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Allen, C. (2006). Transitive inference in animals: Reasoning or conditioned associations? In S. Hurley, & M. Nudds (Eds.), Rational Animals? (pp. 175–186). Oxford: Oxford University Press.
Abstract: It is widely accepted that many species of nonhuman animals appear to engage in transitive inference,
producing appropriate responses to novel pairings of non-adjacent members of an ordered series
without previous experience of these pairings. Some researchers have taken this capability as
providing direct evidence that these animals reason. Others resist such declarations, favouring instead
explanations in terms of associative conditioning. Associative accounts of transitive inference have
been refined in application to a simple 5-element learning task that is the main paradigm for
laboratory investigations of the phenomenon, but it remains unclear how well those accounts
generalise to more information-rich environments such as social hierarchies which may contain scores
of individuals, and where rapid learning is important. The case of transitive inference is an example of
a more general dispute between proponents of associative accounts and advocates of more cognitive
accounts of animal behaviour. Examination of the specific details of transitive inference suggests
some lessons for the wider debate.
Allen, C. (1998). Assessing animal cognition: ethological and philosophical perspectives. J. Anim Sci., 76(1), 42–47.
Abstract: Developments in the scientific and philosophical study of animal cognition and mentality are of great importance to animal scientists who face continued public scrutiny of the treatment of animals in research and agriculture. Because beliefs about animal minds, animal cognition, and animal consciousness underlie many people's views about the ethical treatment of nonhuman animals, it has become increasingly difficult for animal scientists to avoid these issues. Animal scientists may learn from ethologists who study animal cognition and mentality from an evolutionary and comparative perspective and who are at the forefront of the development of naturalistic and laboratory techniques of observation and experimentation that are capable of revealing the cognitive and mental properties of nonhuman animals. Despite growing acceptance of the ethological study of animal cognition, there are critics who dispute the scientific validity of the field, especially when the topic is animal consciousness. Here, a proper understanding of developments in the philosophy of mind and the philosophy of science can help to place cognitive studies on a firm methodological and philosophical foundation. Ultimately, this is an interdisciplinary task, involving scientists and philosophers. Animal scientists are well-positioned to contribute to the study of animal cognition because they typically have access to a large pool of potential research subjects whose habitats are more controlled than in most field studies while being more natural than most laboratory psychology experiments. Despite some formidable questions remaining for analysis, the prospects for progress in assessing animal cognition are bright.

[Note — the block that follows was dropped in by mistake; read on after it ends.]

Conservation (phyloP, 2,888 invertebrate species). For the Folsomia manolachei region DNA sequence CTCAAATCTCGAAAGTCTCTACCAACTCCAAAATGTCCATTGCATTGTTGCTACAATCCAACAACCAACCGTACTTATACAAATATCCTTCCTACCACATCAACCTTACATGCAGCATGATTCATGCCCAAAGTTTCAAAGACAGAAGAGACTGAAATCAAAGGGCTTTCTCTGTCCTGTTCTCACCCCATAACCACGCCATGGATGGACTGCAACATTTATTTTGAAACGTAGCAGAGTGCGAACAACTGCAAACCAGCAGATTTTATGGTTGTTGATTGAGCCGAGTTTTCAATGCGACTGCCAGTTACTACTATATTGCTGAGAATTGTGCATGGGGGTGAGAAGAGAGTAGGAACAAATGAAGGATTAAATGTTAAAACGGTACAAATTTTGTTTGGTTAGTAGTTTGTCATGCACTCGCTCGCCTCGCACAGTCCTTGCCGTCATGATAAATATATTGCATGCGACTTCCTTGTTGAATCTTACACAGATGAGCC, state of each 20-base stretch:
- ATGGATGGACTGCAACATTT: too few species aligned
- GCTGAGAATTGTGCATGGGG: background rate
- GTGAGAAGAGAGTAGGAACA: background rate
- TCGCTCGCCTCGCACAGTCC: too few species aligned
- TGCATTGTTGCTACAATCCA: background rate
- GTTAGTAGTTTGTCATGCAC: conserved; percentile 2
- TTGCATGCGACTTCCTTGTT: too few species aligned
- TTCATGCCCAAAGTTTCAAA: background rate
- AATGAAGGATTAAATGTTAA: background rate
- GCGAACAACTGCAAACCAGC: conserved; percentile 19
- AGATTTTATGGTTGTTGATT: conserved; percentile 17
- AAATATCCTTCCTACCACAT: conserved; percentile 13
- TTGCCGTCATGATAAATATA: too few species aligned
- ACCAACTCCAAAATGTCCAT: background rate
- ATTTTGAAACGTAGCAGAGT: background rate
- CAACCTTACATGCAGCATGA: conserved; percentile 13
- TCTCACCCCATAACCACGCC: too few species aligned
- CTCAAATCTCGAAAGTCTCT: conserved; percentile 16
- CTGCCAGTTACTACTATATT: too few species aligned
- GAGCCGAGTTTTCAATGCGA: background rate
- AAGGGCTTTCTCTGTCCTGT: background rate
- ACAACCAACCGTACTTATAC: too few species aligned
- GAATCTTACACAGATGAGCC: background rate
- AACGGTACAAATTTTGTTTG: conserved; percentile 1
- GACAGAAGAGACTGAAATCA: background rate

Allen, C., & Bekoff, M. (2007). Animal Minds, Cognitive Ethology, and Ethics. The Journal of Ethics, 11, 299–317.